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    You are in: Home / Community Forums / Italian Cooking / Question about marinara sauce
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    Question about marinara sauce

    FinalLegion
    Fri Apr 05, 2013 12:33 am
    Newbie "Fry Cook" Poster
    Hey there, got a question. I'm going to be preparing an Italian marinara sauce from a recipe that requires it to simmer for about 2 hours. When my Italian grandfather made sauce, he would put his sausages and meatballs into the sauce as he let it simmer. What I don't know is exactly when he added the meat. Should I simply brown the meatballs and sausages and then add them to the sauce and allow them to simmer the whole 2 hours or is that much too long?
    Dee514
    Fri Apr 05, 2013 2:38 am
    Forum Host
    First off, Marinara sauce is meatless. icon_smile.gif

    That said, when I make my meat sauce (aka 'gravy') I start with the garlic, oil and tomatoes (canned or fresh depending on availability). Once that gets going, I start making the meatballs. Depending on what meats I am putting in, I may or may not brown them before adding them to the tomatoes/sauce. If I am only adding meatballs, I usually drop them into the simmering sauce (raw) and let them cook/poach in the sauce - depending on the size and the number of the meatballs, they will take 30-60 min to fully cook. If I am adding meatballs and sausage, I always brown the sausage before adding them to the sauce. Sometimes I will brown them in a cast iron frying pan in a bit of olive oil (like my grandmother did), as long as I'm dirtying the pan (and stove), I will brown the meatballs too. icon_smile.gif If I am adding spare ribs or country cut pork ribs to the sauce, I will brown all the meats (ribs, sausages and meatballs) in the oven/broiler before adding them to the sauce. Again, I don't simmer the meats in the sauce for more than an hour or two at the most. If the meat simmers too long, it can get over cooked/dry out. icon_confused.gif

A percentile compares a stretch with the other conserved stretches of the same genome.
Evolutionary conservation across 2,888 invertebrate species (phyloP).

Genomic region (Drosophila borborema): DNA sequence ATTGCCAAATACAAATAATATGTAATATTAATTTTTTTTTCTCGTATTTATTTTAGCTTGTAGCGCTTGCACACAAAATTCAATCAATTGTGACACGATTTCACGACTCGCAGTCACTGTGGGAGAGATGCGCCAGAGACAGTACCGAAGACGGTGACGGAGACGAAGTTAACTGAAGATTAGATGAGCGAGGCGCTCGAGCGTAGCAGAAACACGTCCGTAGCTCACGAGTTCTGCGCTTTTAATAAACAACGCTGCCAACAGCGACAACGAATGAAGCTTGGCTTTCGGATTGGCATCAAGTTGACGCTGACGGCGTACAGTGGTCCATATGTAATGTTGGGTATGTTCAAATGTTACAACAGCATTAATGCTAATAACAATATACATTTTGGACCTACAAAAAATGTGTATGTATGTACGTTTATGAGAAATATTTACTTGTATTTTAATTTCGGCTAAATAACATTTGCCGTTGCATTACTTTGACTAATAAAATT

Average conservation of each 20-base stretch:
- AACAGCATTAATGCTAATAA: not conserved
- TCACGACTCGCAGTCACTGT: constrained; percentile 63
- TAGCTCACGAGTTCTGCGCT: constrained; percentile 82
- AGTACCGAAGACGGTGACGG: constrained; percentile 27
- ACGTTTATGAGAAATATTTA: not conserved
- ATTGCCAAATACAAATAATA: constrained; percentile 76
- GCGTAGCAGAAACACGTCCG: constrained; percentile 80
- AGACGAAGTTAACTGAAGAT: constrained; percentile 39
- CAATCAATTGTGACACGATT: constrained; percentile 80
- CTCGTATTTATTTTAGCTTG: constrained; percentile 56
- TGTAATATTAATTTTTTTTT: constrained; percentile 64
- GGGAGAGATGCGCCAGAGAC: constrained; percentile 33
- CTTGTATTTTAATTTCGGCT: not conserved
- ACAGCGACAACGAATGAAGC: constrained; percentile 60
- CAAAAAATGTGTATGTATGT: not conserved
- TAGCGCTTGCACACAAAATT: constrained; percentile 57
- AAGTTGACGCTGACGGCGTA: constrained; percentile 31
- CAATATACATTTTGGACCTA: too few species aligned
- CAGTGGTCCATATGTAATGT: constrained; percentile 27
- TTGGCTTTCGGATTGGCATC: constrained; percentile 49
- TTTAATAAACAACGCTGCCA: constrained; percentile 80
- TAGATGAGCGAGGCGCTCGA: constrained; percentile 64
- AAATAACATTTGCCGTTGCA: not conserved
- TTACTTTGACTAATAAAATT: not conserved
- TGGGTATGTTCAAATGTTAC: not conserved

1Steve
    Fri Apr 05, 2013 5:16 am
    Food.com Groupie
    Like Dee said Marinara sauce is always meatless. The word means from the sea.Think of the alternative English word for a fishing dock is a Marina and Marines are part of the Navy. Italian Fisherman and sailors would make a meatless sauce, since they would not have meat available out at sea. That said, while traditionally in the USA, if you buy Marinara sauce in the grocery store, it has nothing but tomatoes, that is not necessarily so in Italy or for homemade marinara sauce. My mother makes a sauce flavored with anchovies. The anchovies actually dissolve in the tomato sauce, and all you have is the fishy flavor of them. She has always called that marinara sauce too. An internet search confirms that a tomato sauce flavored with fish, in many parts of Italy is also considered Marinara, as it still is in keeping with the derivation of the term from the sea and fish would have been obviously available to fishermen and sailors.
    Pramsan
    Fri Apr 05, 2013 10:39 am
    Newbie "Fry Cook" Poster
    It is just names, but when whole pieces of meat are cooked with a tomato sauce then removed, you have " Napoletana "

    Usually the meats are browned first, then tomato and a few water are added.
    From that point the sauce must simmer two hours or more, but you can remove the meat when you want.

    Notice different meats ( meatballs, sausage, braciole ) have different cooking times.
    letseatvaughan
    Tue Jul 09, 2013 10:41 am
    Newbie "Fry Cook" Poster
    Pramsan wrote:
    It is just names, but when whole pieces of meat are cooked with a tomato sauce then removed, you have " Napoletana "

    Usually the meats are browned first, then tomato and a few water are added.
    From that point the sauce must simmer two hours or more, but you can remove the meat when you want.

    Notice different meats ( meatballs, sausage, braciole ) have different cooking times.


    This is the way i'm used to making my sauce aka "sugo" too. I brown the meat first then add tomato and let the sauce simmer.

    A nice addition to the sauce is to add white Marsala wine to the meat while its browning. It give a nice aroma and great flavor to your sauce.
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